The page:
Artist: Damon Davis

WHAT YOU NEED TO KNOW ABOUT POLICE USE OF #DEADLYFORCE

Originally posted on:  www.jamiraburley.com

Today Amnesty International USA, released its “Deadly Force” report, which is a state-by-state legislative survey on police use of lethal force statues in the United States. The report highlights the urgent need for a comprehensive national review of police use of lethal force laws, policies, training and practices as well as a thorough review and reform of oversight and accountability mechanisms.

The key findings from the report sheds new light on  the clear lack of consistency regarding the use of force statues, comply with either constitutional law or international standards to protect the lives of individuals, regardless of their race, socio-economic status or other aspects of their identity As a resulted we have witnessed what happens when no law is in place, or the standards are so broad that they open the door for misinterpretation, and human rights violations to occur.

  • The United States has failed to respect and protect the right to life by failing to ensure that domestic legislation meets international human rights law and standards on the use of lethal force by law enforcement officers.
  • All 50 states and Washington, D.C. fail to comply with international law and standards on the use of lethal force by law enforcement officers.
  • Nine states and Washington, D.C. have no laws on use of lethal force by law enforcement officers: Maryland; Massachusetts; Michigan; Ohio; South Carolina; Virginia; West Virginia; Wisconsin, Wyoming; and the District of Columbia.
  • Thirteen states have laws that do not comply even with the lower standards set by US constitution- al law on the use of lethal force by law enforcement officers : Alabama; California; Delaware; Florida; Mississippi; Missouri; Montana; New Jersey; New York; Oregon; Rhode Island; South Dakota; and Vermont.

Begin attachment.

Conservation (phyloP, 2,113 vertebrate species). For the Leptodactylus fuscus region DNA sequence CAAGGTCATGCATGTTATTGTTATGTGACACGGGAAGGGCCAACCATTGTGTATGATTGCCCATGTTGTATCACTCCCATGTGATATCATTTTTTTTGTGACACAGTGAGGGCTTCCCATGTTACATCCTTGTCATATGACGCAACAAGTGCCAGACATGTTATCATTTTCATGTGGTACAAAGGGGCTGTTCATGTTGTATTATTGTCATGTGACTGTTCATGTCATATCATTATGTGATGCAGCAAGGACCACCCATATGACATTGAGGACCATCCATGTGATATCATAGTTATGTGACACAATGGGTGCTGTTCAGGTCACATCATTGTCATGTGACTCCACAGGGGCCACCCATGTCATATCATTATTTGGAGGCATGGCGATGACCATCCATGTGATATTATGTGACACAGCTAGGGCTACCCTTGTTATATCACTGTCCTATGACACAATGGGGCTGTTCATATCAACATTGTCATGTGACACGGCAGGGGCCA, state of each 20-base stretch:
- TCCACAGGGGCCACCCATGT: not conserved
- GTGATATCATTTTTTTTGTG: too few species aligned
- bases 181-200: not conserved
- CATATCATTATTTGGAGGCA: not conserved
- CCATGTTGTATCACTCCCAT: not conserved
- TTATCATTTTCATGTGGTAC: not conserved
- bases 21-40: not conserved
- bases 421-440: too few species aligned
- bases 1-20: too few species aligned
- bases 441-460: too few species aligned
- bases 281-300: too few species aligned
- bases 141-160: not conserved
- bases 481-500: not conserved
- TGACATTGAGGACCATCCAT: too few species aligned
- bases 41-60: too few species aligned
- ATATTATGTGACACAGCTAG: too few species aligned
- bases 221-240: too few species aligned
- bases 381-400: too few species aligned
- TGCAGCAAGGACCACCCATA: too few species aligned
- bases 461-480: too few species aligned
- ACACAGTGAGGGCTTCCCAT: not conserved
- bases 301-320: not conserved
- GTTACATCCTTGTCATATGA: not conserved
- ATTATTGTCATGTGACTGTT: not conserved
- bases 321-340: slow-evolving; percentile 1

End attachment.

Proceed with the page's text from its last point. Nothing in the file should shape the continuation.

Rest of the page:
• None of the state statutes require that the use of lethal force may only be used as a last resort with non-violent and less harmful means to be tried first.
  • No state limits the use of lethal force to only those situations where there is an imminent threat to life or serious injury to the officer or to others.
  • Nine states allow for the use of lethal force to be used to suppress a riot: Arizona; Delaware; Idaho; Mississippi; Nebraska; Pennsylvania; South Dakota; Vermont and Washington.
  • Twenty two states allow for law enforcement officers to kill someone trying to escape from a prison or jail: Alabama; Colorado; Delaware; Georgia; Hawaii; Idaho; Indiana; Kentucky; Maine; Mississippi; Montana; Nebraska; New Hampshire; New Jersey; New Mexico; New York; North Carolina; North Dakota; Oklahoma; Pennsylvania; South Dakota and Washington.
  • Only eight states require that a warning be given (where feasible) before lethal force is used, how- ever no state meets the requirement for a warning under international standards: Connecticut; Florida, Indiana; Nevada; New Mexico; Tennessee; Utah and Washington.
  • Only three states provide that officers should create no “substantial risk” to bystanders when using lethal force: Delaware; Hawaii and New Jersey.
  • Twenty states allow for private citizens (non-state actors) to use lethal force if they carry out law enforcement activities, for example assisting an officer in making an arrest: Alabama; Arizona; California; Colorado; Connecticut; Indiana; Kansas; Kentucky; Louisiana; Maine; Mississippi; Nebraska; New Hamp- shire; New Jersey; New York; North Dakota; Pennsylvania; South Dakota; Texas and Washington.
  • Only two states provide by statute for training on the use of lethal force: Georgia and Tennessee.
  • None of the states’ “use of lethal force” statutes include accountability mechanisms, including for example the requirement of obligatory reporting for the use of force and firearms by law enforcement officers.

To view the whole report and recommendations for every level of government:Deadly Force Report

Jamira Burley is a Philadelphia government executive , working to create platforms of enagement for policy makers and youth. In addition she consults on a number of issues including, global education, youth violence, gun violence, corporate responsibility, youth engagement and black male achievement.

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